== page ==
The folks that ordered this rocking chair finally came by the shop to pick it up. It's been a few weeks since I completed it, and could have delivered it to them the next day, but picking it up was their preference, and the fellow is a shokunin himself and has a truck. He wrapped it with cardboard, even carried it out of the shop, leaving me feeling odd and thinking it was a first for that. I would have used moving blankets. Only the next town south where his residence is, but it saved me some effort. I never did see the location where the chair would be used, something that always interests me. Japanese houses of a certain period do tend to be alike, so I can easily imagine.
The Cherry wood turned out quite attractive with the Egoma or sometimes called Perilla oil that I now mainly use for my finishing. It does bring out a lot of color, and is quite a strong finish for a natural oil, something that is desirable in our relatively high humidity environment during certain times of the year. The back support laths are made from a wood called Sen, and having the highly figured fiddle pattern is not uncommon with the species. It is sometimes mistakenly referred to as a type of Japanese Ash, having a similar color and grain, but being an unrelated species. The design I am pretty pleased with, though I am continuing my attempts to lighten up the chair with the current edition that is presently in the works, this time made from Chestnut, a wood that I have been using a lot of recently. There was an earlier comment that the Windsor type side stretcher is not needed for strength, and perhaps within that thought is also the possibility that it is incongruous with the rest of the design? At this point I don't mind it, more think that it adds a small element of interest. I enjoy seeing something on a chair that touches with earlier eras, when the overall concept may be of a contemporary nature. The illustrious history of chair design evolution speaks a lot to me.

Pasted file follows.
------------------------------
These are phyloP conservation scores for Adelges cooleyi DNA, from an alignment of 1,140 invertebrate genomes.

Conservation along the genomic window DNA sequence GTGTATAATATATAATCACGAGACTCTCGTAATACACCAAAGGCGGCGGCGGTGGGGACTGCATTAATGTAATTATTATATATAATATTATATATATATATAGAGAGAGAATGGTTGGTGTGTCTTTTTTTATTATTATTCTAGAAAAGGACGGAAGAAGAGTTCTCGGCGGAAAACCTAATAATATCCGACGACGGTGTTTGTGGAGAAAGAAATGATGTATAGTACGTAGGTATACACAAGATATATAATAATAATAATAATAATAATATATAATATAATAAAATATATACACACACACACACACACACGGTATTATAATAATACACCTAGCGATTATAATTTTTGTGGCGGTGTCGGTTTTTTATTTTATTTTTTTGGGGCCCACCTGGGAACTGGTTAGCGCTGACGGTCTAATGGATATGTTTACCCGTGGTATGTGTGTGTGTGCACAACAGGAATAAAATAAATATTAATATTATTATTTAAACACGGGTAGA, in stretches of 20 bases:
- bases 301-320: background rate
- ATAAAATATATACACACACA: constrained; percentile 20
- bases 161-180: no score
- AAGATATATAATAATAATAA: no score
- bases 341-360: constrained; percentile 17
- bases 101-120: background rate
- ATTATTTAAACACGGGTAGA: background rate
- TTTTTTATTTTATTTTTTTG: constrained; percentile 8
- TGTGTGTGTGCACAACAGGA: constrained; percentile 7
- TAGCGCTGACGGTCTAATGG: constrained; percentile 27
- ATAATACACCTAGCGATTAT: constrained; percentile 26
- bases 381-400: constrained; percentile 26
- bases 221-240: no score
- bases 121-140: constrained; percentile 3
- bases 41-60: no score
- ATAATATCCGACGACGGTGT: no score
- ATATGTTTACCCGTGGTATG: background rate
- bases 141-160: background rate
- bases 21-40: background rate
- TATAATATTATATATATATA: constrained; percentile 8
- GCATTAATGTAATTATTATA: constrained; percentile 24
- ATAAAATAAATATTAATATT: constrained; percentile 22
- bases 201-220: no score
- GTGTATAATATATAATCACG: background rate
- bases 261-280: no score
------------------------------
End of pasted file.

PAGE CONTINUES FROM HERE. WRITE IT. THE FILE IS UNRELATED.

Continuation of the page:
The rocking chair origin can only be traced back to North America during the early 18th century, though rocking cradles appeared much earlier, as is evident in paintings. This type chair soon appeared in Great Britain shortly there after. Perhaps one of the very few examples of early American made chair design influencing Great Britain, if that really was the case. Few if any of the original makers saw the chair as something requiring further thought as to design, based on the fact that the chair had blades on the bottom and was meant to move. Regular chairs were simply made with the usual straight legs shortened, to which the curved blades were attached, something that is still quite commonly done today. I have done a number of them that way as well myself, but something always bothered me about what often appears as a rather stiff form stuck onto curves. It is as if the chair has a case of rigor mortis! To my mind, designing a complete chair where the form can carry through from and to the curvilinear parts on the bottom, and it also has some visual cohesiveness with the movement aspect, it makes more sense. My rocking chairs over the more recent years, without the blades, there would be no safe way to sit in them without the risk of crashing over backwards or forwards. In the lesser completed form, certainly not a gentleman's chair, or something acceptable to a lady that might easily become flustered! I think of chairs as offering the place for the input of a great amount of subtlety, depending on the intended manner of use and location, and from that gives the possibilities of great practical seating. It is something to hold the interest of the craftsman woodworker throughout a lifetime of work.
Some folks have asked me to post photos of the completed chair, and I welcome any comments. Thanks for viewing my blog.